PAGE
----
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Paging David Horowitz!

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Rick Santorum was a victim of liberal persecution, receiving lower grades than he surely deserved because of his political views.

Who can doubt it? Why, his American history professor probably didn’t give him full credit for his answer to the question of why the United States won the Revolutionary War, i.e. “because George Washington was a dumbshit.” And I bet Berube won’t even tell you about the Boston book party…

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  • herr doktor bimler

    Santorum is claiming that he’s not really as stupid as his grades would indicate? That’s going to cost him some support.

    • Marek

      What a snob!

  • Ben

    I thought that part of his speech last night was the special kind of crazy that would sound weird even to someone who knew just a little bit about US history.

    “George Washington understood that he didn’t have all the answers, which is why he trusted the people and counted on the ragtag group of minutemen to fight the revolution, and then didn’t let them vote afterward unless they had land”.

    • Scott Lemieux

      And didn’t let them vote for president at all!

    • Is Santorum actually saying he supports only landowners having the franchise?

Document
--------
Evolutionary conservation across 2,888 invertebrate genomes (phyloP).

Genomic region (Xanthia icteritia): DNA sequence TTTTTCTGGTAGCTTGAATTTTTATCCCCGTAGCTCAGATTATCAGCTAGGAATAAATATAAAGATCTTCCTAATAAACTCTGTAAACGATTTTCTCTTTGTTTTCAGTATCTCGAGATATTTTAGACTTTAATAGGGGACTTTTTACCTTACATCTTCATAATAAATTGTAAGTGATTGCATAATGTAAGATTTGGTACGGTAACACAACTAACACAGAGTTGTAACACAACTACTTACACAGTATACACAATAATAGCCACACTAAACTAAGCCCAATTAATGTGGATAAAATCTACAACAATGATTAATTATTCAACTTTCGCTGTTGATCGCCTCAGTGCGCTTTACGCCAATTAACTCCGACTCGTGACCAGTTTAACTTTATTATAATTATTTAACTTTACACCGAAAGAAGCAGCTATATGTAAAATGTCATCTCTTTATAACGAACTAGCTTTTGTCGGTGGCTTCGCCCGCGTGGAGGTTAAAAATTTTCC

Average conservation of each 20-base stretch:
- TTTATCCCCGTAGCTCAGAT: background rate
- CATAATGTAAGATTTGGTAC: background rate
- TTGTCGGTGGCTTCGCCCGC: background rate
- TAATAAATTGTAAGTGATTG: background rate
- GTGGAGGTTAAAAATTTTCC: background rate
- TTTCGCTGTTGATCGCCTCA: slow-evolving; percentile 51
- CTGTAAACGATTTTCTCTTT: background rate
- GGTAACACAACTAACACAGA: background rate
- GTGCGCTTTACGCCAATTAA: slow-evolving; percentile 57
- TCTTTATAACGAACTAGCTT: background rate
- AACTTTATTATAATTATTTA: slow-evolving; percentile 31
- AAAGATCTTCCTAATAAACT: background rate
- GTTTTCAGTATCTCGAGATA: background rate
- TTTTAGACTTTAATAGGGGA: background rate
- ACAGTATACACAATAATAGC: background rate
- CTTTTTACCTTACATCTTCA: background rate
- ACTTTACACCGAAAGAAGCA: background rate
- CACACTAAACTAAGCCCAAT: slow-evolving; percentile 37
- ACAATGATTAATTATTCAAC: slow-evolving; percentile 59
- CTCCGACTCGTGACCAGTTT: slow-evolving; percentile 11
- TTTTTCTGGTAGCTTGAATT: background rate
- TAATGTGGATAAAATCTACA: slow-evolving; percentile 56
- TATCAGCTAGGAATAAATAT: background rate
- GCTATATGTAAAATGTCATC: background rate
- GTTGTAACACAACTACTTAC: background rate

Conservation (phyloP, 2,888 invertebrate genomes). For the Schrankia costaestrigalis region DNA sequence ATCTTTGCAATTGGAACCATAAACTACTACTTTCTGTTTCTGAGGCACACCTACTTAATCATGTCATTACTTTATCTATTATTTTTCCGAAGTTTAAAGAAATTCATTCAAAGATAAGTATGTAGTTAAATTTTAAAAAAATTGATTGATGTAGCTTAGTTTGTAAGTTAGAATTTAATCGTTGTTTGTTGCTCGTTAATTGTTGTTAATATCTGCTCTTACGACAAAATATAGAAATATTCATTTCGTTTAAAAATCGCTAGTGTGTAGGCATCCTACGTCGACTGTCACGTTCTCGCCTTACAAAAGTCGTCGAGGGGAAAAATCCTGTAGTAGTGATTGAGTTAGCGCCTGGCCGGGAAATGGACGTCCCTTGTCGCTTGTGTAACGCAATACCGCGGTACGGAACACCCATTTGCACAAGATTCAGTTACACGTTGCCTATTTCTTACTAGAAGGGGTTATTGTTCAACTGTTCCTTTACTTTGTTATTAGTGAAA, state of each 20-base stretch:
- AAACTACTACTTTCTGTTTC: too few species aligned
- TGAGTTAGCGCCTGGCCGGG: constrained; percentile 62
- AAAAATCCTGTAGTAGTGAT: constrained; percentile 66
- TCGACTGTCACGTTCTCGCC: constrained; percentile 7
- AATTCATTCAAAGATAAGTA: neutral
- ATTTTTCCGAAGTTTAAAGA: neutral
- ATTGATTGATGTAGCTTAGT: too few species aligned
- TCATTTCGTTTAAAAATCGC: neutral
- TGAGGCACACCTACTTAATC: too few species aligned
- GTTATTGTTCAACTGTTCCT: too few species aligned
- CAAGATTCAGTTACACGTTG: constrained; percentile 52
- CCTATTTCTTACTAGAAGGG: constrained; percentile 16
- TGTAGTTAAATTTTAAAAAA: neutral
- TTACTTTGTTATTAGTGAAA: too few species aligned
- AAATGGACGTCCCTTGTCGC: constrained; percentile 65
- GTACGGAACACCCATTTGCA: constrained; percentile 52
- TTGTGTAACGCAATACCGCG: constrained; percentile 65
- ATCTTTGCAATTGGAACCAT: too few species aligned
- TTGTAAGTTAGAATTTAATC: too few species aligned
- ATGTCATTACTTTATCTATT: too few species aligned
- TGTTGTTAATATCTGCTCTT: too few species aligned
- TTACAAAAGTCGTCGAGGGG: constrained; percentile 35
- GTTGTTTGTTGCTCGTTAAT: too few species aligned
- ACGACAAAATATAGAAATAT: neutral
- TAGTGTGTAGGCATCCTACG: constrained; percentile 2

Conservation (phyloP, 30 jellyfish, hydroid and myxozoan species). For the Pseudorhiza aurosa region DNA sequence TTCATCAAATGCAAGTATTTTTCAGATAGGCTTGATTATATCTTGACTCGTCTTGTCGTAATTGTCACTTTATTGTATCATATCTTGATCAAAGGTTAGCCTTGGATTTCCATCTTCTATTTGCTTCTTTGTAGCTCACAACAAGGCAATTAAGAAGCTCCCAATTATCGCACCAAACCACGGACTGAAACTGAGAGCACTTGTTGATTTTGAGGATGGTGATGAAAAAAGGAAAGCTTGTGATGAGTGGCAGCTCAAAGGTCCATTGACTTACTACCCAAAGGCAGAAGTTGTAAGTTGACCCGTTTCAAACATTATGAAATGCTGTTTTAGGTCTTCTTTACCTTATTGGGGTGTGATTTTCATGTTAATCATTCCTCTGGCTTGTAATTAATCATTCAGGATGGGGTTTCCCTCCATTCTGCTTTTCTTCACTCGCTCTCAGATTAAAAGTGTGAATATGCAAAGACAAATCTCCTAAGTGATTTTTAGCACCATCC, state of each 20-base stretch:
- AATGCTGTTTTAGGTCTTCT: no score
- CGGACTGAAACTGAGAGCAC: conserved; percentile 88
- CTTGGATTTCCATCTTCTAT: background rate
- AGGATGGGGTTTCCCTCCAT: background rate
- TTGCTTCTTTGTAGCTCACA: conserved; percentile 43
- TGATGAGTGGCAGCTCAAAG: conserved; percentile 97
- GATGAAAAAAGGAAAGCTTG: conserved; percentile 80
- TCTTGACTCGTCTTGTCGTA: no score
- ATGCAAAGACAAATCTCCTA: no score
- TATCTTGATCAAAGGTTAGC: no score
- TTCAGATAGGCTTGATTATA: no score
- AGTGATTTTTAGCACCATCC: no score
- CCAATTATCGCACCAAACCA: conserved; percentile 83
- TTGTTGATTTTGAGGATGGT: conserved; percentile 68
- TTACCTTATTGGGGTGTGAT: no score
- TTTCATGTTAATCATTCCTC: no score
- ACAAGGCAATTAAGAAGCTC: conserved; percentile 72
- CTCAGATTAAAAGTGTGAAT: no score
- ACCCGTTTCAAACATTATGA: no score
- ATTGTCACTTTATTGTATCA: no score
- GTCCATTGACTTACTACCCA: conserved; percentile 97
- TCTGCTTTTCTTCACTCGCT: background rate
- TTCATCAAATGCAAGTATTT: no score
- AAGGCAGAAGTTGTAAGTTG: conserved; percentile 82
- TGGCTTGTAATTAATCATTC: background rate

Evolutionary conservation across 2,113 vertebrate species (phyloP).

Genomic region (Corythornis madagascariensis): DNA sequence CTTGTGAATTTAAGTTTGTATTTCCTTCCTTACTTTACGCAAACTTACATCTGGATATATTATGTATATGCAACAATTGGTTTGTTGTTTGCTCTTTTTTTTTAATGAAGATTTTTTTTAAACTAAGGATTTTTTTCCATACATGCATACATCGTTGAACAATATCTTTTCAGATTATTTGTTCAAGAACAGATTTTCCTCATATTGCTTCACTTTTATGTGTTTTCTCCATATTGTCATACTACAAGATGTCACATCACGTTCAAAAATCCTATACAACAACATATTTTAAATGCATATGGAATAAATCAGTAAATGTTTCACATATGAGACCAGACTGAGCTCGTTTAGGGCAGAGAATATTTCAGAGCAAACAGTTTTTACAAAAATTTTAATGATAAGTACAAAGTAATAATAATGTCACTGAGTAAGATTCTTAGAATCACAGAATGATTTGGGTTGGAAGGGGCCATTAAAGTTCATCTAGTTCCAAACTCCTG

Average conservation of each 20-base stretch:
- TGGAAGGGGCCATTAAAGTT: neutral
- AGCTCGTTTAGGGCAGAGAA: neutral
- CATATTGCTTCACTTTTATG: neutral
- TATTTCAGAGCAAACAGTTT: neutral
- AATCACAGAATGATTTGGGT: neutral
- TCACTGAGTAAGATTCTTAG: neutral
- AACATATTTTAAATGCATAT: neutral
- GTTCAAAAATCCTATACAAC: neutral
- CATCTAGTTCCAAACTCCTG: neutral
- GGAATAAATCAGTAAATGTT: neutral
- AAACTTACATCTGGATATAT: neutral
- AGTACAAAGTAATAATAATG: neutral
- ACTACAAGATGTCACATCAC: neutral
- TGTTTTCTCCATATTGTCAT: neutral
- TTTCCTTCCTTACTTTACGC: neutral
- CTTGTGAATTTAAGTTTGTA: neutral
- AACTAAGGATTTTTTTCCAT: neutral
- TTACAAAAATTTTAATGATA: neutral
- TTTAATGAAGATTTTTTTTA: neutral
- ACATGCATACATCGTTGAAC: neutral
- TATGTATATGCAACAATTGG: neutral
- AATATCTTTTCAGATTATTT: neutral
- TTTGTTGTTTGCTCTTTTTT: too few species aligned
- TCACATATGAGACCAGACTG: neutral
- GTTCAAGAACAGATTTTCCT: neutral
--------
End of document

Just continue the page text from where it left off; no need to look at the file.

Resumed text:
• DrDick

        I have argued for a while that his position is that only white, wealthy, male, Christian, property owners should be allowed to vote.

    • ploeg

      “Take for example Benedict Arnold, a soldier’s soldier, who, despite being relieved of command, escaped camp and personally led several charges on the British lines at Saratoga. The war would have been over a lot sooner if we had more people like Arnold.”

      • opiejeanne

        Actually,Benedict Arnold was the hero of the Battle of Saratoga, which was a turning point in the war; there is a monument to him at the site, but it’s hard to find and it doesn’t have his name on it, just a carved stone of a boot. He didn’t escape camp, he just didn’t ask permission in the second round of fighting. If the idiot generals (trying to remember if it was General Lincoln) had not opposed him at every turn, and if he hadn’t gotten shot in the leg (hence the boot for a monument) and laid up for six months with his Tory in-laws working on him over his poor treatment, he probably would not have turned.

        • witless chum

          That would be Horatio Gates, who tried very hard to lose the southern colonies at the Battle of Camden.